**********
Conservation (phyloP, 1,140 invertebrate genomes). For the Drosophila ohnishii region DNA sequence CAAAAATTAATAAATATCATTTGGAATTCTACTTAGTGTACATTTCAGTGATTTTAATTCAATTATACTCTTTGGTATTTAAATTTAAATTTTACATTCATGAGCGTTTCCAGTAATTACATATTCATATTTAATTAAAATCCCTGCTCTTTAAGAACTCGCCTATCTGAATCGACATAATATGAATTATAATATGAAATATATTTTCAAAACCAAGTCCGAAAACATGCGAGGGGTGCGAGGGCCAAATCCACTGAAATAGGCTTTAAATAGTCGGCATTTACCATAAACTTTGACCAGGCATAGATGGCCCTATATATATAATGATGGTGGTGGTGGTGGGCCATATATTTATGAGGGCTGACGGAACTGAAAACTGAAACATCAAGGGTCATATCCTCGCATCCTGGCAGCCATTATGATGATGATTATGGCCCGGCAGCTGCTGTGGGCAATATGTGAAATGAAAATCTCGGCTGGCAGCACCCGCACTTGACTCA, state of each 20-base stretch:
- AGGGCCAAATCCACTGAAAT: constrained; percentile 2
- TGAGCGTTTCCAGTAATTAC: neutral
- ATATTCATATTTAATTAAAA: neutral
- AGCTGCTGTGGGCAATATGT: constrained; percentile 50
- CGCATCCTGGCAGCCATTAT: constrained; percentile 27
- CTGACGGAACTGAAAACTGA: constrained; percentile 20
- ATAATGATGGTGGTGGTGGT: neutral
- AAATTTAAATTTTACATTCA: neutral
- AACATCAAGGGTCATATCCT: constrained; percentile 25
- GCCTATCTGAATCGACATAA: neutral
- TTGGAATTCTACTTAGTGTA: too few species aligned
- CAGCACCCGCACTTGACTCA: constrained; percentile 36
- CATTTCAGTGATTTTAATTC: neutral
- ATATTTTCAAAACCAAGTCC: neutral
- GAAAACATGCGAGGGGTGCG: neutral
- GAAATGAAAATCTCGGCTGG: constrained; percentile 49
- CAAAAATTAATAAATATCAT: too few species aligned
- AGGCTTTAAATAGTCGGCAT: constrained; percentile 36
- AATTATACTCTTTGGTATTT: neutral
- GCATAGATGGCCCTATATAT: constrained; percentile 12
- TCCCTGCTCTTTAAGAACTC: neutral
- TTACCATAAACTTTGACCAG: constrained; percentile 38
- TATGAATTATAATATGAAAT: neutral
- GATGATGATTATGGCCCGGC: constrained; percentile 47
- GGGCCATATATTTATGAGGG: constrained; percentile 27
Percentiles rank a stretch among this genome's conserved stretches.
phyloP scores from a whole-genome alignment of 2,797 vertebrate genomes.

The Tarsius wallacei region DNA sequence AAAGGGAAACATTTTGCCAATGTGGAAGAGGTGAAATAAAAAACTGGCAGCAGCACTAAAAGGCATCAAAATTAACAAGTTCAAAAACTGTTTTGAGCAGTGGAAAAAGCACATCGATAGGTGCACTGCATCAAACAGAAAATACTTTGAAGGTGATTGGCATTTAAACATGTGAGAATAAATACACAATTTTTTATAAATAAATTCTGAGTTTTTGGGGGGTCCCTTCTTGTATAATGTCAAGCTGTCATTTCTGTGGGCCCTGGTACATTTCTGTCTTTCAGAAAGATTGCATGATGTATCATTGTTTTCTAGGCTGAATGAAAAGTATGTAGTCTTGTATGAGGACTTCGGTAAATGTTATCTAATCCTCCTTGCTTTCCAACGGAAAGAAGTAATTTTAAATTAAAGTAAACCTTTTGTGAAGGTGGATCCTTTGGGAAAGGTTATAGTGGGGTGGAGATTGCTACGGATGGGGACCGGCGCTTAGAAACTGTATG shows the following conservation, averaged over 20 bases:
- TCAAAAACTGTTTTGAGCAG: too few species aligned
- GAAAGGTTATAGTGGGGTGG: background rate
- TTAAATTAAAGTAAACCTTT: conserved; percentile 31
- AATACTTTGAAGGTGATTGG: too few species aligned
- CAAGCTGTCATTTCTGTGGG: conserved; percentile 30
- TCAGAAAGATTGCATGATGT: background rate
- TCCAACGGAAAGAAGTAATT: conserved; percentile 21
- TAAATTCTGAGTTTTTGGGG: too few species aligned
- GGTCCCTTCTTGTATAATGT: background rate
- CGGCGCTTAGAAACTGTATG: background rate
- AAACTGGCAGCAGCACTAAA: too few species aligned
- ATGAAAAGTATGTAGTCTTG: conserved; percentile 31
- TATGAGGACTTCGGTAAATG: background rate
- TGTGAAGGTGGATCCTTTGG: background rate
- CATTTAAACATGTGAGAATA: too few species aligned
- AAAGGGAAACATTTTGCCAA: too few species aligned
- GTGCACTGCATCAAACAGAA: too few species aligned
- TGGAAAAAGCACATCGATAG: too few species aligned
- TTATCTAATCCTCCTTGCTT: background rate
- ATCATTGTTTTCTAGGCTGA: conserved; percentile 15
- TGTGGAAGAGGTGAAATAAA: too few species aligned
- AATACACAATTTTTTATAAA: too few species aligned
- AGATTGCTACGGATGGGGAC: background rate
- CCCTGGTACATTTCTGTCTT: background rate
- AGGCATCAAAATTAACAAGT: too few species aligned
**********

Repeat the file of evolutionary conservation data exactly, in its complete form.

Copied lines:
Conservation (phyloP, 1,140 invertebrate genomes). For the Drosophila ohnishii region DNA sequence CAAAAATTAATAAATATCATTTGGAATTCTACTTAGTGTACATTTCAGTGATTTTAATTCAATTATACTCTTTGGTATTTAAATTTAAATTTTACATTCATGAGCGTTTCCAGTAATTACATATTCATATTTAATTAAAATCCCTGCTCTTTAAGAACTCGCCTATCTGAATCGACATAATATGAATTATAATATGAAATATATTTTCAAAACCAAGTCCGAAAACATGCGAGGGGTGCGAGGGCCAAATCCACTGAAATAGGCTTTAAATAGTCGGCATTTACCATAAACTTTGACCAGGCATAGATGGCCCTATATATATAATGATGGTGGTGGTGGTGGGCCATATATTTATGAGGGCTGACGGAACTGAAAACTGAAACATCAAGGGTCATATCCTCGCATCCTGGCAGCCATTATGATGATGATTATGGCCCGGCAGCTGCTGTGGGCAATATGTGAAATGAAAATCTCGGCTGGCAGCACCCGCACTTGACTCA, state of each 20-base stretch:
- AGGGCCAAATCCACTGAAAT: constrained; percentile 2
- TGAGCGTTTCCAGTAATTAC: neutral
- ATATTCATATTTAATTAAAA: neutral
- AGCTGCTGTGGGCAATATGT: constrained; percentile 50
- CGCATCCTGGCAGCCATTAT: constrained; percentile 27
- CTGACGGAACTGAAAACTGA: constrained; percentile 20
- ATAATGATGGTGGTGGTGGT: neutral
- AAATTTAAATTTTACATTCA: neutral
- AACATCAAGGGTCATATCCT: constrained; percentile 25
- GCCTATCTGAATCGACATAA: neutral
- TTGGAATTCTACTTAGTGTA: too few species aligned
- CAGCACCCGCACTTGACTCA: constrained; percentile 36
- CATTTCAGTGATTTTAATTC: neutral
- ATATTTTCAAAACCAAGTCC: neutral
- GAAAACATGCGAGGGGTGCG: neutral
- GAAATGAAAATCTCGGCTGG: constrained; percentile 49
- CAAAAATTAATAAATATCAT: too few species aligned
- AGGCTTTAAATAGTCGGCAT: constrained; percentile 36
- AATTATACTCTTTGGTATTT: neutral
- GCATAGATGGCCCTATATAT: constrained; percentile 12
- TCCCTGCTCTTTAAGAACTC: neutral
- TTACCATAAACTTTGACCAG: constrained; percentile 38
- TATGAATTATAATATGAAAT: neutral
- GATGATGATTATGGCCCGGC: constrained; percentile 47
- GGGCCATATATTTATGAGGG: constrained; percentile 27
Percentiles rank a stretch among this genome's conserved stretches.
phyloP scores from a whole-genome alignment of 2,797 vertebrate genomes.

The Tarsius wallacei region DNA sequence AAAGGGAAACATTTTGCCAATGTGGAAGAGGTGAAATAAAAAACTGGCAGCAGCACTAAAAGGCATCAAAATTAACAAGTTCAAAAACTGTTTTGAGCAGTGGAAAAAGCACATCGATAGGTGCACTGCATCAAACAGAAAATACTTTGAAGGTGATTGGCATTTAAACATGTGAGAATAAATACACAATTTTTTATAAATAAATTCTGAGTTTTTGGGGGGTCCCTTCTTGTATAATGTCAAGCTGTCATTTCTGTGGGCCCTGGTACATTTCTGTCTTTCAGAAAGATTGCATGATGTATCATTGTTTTCTAGGCTGAATGAAAAGTATGTAGTCTTGTATGAGGACTTCGGTAAATGTTATCTAATCCTCCTTGCTTTCCAACGGAAAGAAGTAATTTTAAATTAAAGTAAACCTTTTGTGAAGGTGGATCCTTTGGGAAAGGTTATAGTGGGGTGGAGATTGCTACGGATGGGGACCGGCGCTTAGAAACTGTATG shows the following conservation, averaged over 20 bases:
- TCAAAAACTGTTTTGAGCAG: too few species aligned
- GAAAGGTTATAGTGGGGTGG: background rate
- TTAAATTAAAGTAAACCTTT: conserved; percentile 31
- AATACTTTGAAGGTGATTGG: too few species aligned
- CAAGCTGTCATTTCTGTGGG: conserved; percentile 30
- TCAGAAAGATTGCATGATGT: background rate
- TCCAACGGAAAGAAGTAATT: conserved; percentile 21
- TAAATTCTGAGTTTTTGGGG: too few species aligned
- GGTCCCTTCTTGTATAATGT: background rate
- CGGCGCTTAGAAACTGTATG: background rate
- AAACTGGCAGCAGCACTAAA: too few species aligned
- ATGAAAAGTATGTAGTCTTG: conserved; percentile 31
- TATGAGGACTTCGGTAAATG: background rate
- TGTGAAGGTGGATCCTTTGG: background rate
- CATTTAAACATGTGAGAATA: too few species aligned
- AAAGGGAAACATTTTGCCAA: too few species aligned
- GTGCACTGCATCAAACAGAA: too few species aligned
- TGGAAAAAGCACATCGATAG: too few species aligned
- TTATCTAATCCTCCTTGCTT: background rate
- ATCATTGTTTTCTAGGCTGA: conserved; percentile 15
- TGTGGAAGAGGTGAAATAAA: too few species aligned
- AATACACAATTTTTTATAAA: too few species aligned
- AGATTGCTACGGATGGGGAC: background rate
- CCCTGGTACATTTCTGTCTT: background rate
- AGGCATCAAAATTAACAAGT: too few species aligned